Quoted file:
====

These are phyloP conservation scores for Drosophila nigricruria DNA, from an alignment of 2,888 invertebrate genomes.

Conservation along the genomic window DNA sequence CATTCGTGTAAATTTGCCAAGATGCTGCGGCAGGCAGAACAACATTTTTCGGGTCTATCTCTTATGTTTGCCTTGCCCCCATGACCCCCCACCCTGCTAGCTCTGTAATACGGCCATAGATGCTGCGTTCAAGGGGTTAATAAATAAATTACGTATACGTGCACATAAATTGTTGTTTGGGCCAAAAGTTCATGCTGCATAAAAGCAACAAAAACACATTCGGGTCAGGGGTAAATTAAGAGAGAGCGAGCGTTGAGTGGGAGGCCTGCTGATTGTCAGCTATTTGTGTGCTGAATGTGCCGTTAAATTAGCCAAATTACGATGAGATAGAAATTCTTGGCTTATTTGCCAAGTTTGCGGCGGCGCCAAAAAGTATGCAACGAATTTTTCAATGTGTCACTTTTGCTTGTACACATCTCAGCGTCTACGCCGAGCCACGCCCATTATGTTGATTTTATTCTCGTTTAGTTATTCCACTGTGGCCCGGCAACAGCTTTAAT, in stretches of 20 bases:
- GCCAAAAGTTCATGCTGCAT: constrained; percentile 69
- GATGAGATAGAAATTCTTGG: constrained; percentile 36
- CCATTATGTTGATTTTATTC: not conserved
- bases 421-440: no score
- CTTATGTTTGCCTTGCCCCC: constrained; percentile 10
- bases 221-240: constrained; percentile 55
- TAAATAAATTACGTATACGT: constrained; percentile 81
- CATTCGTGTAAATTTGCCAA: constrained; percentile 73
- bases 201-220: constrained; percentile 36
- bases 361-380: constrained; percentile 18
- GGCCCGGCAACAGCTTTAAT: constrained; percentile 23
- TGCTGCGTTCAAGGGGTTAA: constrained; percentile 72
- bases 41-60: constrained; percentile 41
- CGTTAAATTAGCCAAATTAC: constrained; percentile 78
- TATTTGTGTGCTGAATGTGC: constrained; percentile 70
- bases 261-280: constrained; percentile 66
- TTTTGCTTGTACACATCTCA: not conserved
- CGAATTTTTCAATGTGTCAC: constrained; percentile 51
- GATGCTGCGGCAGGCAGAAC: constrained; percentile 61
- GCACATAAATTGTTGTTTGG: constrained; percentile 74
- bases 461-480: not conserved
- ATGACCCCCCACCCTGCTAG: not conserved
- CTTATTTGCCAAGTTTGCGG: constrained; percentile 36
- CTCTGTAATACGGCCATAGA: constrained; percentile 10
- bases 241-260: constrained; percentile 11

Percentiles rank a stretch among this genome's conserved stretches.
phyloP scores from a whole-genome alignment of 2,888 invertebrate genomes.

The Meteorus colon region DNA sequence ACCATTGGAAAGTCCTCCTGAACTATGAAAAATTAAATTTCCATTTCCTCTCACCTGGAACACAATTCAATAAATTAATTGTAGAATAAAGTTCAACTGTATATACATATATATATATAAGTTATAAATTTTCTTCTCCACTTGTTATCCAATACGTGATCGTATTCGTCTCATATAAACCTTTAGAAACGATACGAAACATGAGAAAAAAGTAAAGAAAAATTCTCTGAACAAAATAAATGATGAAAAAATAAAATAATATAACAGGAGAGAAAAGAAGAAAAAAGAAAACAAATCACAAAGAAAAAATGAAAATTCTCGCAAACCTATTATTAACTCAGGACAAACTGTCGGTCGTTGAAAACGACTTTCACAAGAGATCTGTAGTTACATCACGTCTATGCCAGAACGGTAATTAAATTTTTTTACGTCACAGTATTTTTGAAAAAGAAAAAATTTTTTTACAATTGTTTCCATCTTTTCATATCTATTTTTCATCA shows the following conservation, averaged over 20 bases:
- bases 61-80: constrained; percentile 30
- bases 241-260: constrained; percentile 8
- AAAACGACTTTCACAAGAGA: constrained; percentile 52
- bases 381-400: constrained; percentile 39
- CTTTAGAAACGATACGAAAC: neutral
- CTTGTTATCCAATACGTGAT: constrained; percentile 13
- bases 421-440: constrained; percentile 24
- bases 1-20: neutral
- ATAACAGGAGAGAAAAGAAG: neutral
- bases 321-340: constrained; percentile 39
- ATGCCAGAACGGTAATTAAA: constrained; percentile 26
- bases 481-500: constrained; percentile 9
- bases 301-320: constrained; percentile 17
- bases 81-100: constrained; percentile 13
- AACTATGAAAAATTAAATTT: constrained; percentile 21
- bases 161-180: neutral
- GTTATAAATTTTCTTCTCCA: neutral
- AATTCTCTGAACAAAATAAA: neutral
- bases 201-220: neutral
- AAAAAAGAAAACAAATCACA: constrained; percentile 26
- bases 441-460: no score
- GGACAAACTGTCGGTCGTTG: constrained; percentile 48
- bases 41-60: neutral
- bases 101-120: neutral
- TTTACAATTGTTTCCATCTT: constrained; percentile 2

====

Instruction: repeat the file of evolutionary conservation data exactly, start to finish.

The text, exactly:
These are phyloP conservation scores for Drosophila nigricruria DNA, from an alignment of 2,888 invertebrate genomes.

Conservation along the genomic window DNA sequence CATTCGTGTAAATTTGCCAAGATGCTGCGGCAGGCAGAACAACATTTTTCGGGTCTATCTCTTATGTTTGCCTTGCCCCCATGACCCCCCACCCTGCTAGCTCTGTAATACGGCCATAGATGCTGCGTTCAAGGGGTTAATAAATAAATTACGTATACGTGCACATAAATTGTTGTTTGGGCCAAAAGTTCATGCTGCATAAAAGCAACAAAAACACATTCGGGTCAGGGGTAAATTAAGAGAGAGCGAGCGTTGAGTGGGAGGCCTGCTGATTGTCAGCTATTTGTGTGCTGAATGTGCCGTTAAATTAGCCAAATTACGATGAGATAGAAATTCTTGGCTTATTTGCCAAGTTTGCGGCGGCGCCAAAAAGTATGCAACGAATTTTTCAATGTGTCACTTTTGCTTGTACACATCTCAGCGTCTACGCCGAGCCACGCCCATTATGTTGATTTTATTCTCGTTTAGTTATTCCACTGTGGCCCGGCAACAGCTTTAAT, in stretches of 20 bases:
- GCCAAAAGTTCATGCTGCAT: constrained; percentile 69
- GATGAGATAGAAATTCTTGG: constrained; percentile 36
- CCATTATGTTGATTTTATTC: not conserved
- bases 421-440: no score
- CTTATGTTTGCCTTGCCCCC: constrained; percentile 10
- bases 221-240: constrained; percentile 55
- TAAATAAATTACGTATACGT: constrained; percentile 81
- CATTCGTGTAAATTTGCCAA: constrained; percentile 73
- bases 201-220: constrained; percentile 36
- bases 361-380: constrained; percentile 18
- GGCCCGGCAACAGCTTTAAT: constrained; percentile 23
- TGCTGCGTTCAAGGGGTTAA: constrained; percentile 72
- bases 41-60: constrained; percentile 41
- CGTTAAATTAGCCAAATTAC: constrained; percentile 78
- TATTTGTGTGCTGAATGTGC: constrained; percentile 70
- bases 261-280: constrained; percentile 66
- TTTTGCTTGTACACATCTCA: not conserved
- CGAATTTTTCAATGTGTCAC: constrained; percentile 51
- GATGCTGCGGCAGGCAGAAC: constrained; percentile 61
- GCACATAAATTGTTGTTTGG: constrained; percentile 74
- bases 461-480: not conserved
- ATGACCCCCCACCCTGCTAG: not conserved
- CTTATTTGCCAAGTTTGCGG: constrained; percentile 36
- CTCTGTAATACGGCCATAGA: constrained; percentile 10
- bases 241-260: constrained; percentile 11

Percentiles rank a stretch among this genome's conserved stretches.
phyloP scores from a whole-genome alignment of 2,888 invertebrate genomes.

The Meteorus colon region DNA sequence ACCATTGGAAAGTCCTCCTGAACTATGAAAAATTAAATTTCCATTTCCTCTCACCTGGAACACAATTCAATAAATTAATTGTAGAATAAAGTTCAACTGTATATACATATATATATATAAGTTATAAATTTTCTTCTCCACTTGTTATCCAATACGTGATCGTATTCGTCTCATATAAACCTTTAGAAACGATACGAAACATGAGAAAAAAGTAAAGAAAAATTCTCTGAACAAAATAAATGATGAAAAAATAAAATAATATAACAGGAGAGAAAAGAAGAAAAAAGAAAACAAATCACAAAGAAAAAATGAAAATTCTCGCAAACCTATTATTAACTCAGGACAAACTGTCGGTCGTTGAAAACGACTTTCACAAGAGATCTGTAGTTACATCACGTCTATGCCAGAACGGTAATTAAATTTTTTTACGTCACAGTATTTTTGAAAAAGAAAAAATTTTTTTACAATTGTTTCCATCTTTTCATATCTATTTTTCATCA shows the following conservation, averaged over 20 bases:
- bases 61-80: constrained; percentile 30
- bases 241-260: constrained; percentile 8
- AAAACGACTTTCACAAGAGA: constrained; percentile 52
- bases 381-400: constrained; percentile 39
- CTTTAGAAACGATACGAAAC: neutral
- CTTGTTATCCAATACGTGAT: constrained; percentile 13
- bases 421-440: constrained; percentile 24
- bases 1-20: neutral
- ATAACAGGAGAGAAAAGAAG: neutral
- bases 321-340: constrained; percentile 39
- ATGCCAGAACGGTAATTAAA: constrained; percentile 26
- bases 481-500: constrained; percentile 9
- bases 301-320: constrained; percentile 17
- bases 81-100: constrained; percentile 13
- AACTATGAAAAATTAAATTT: constrained; percentile 21
- bases 161-180: neutral
- GTTATAAATTTTCTTCTCCA: neutral
- AATTCTCTGAACAAAATAAA: neutral
- bases 201-220: neutral
- AAAAAAGAAAACAAATCACA: constrained; percentile 26
- bases 441-460: no score
- GGACAAACTGTCGGTCGTTG: constrained; percentile 48
- bases 41-60: neutral
- bases 101-120: neutral
- TTTACAATTGTTTCCATCTT: constrained; percentile 2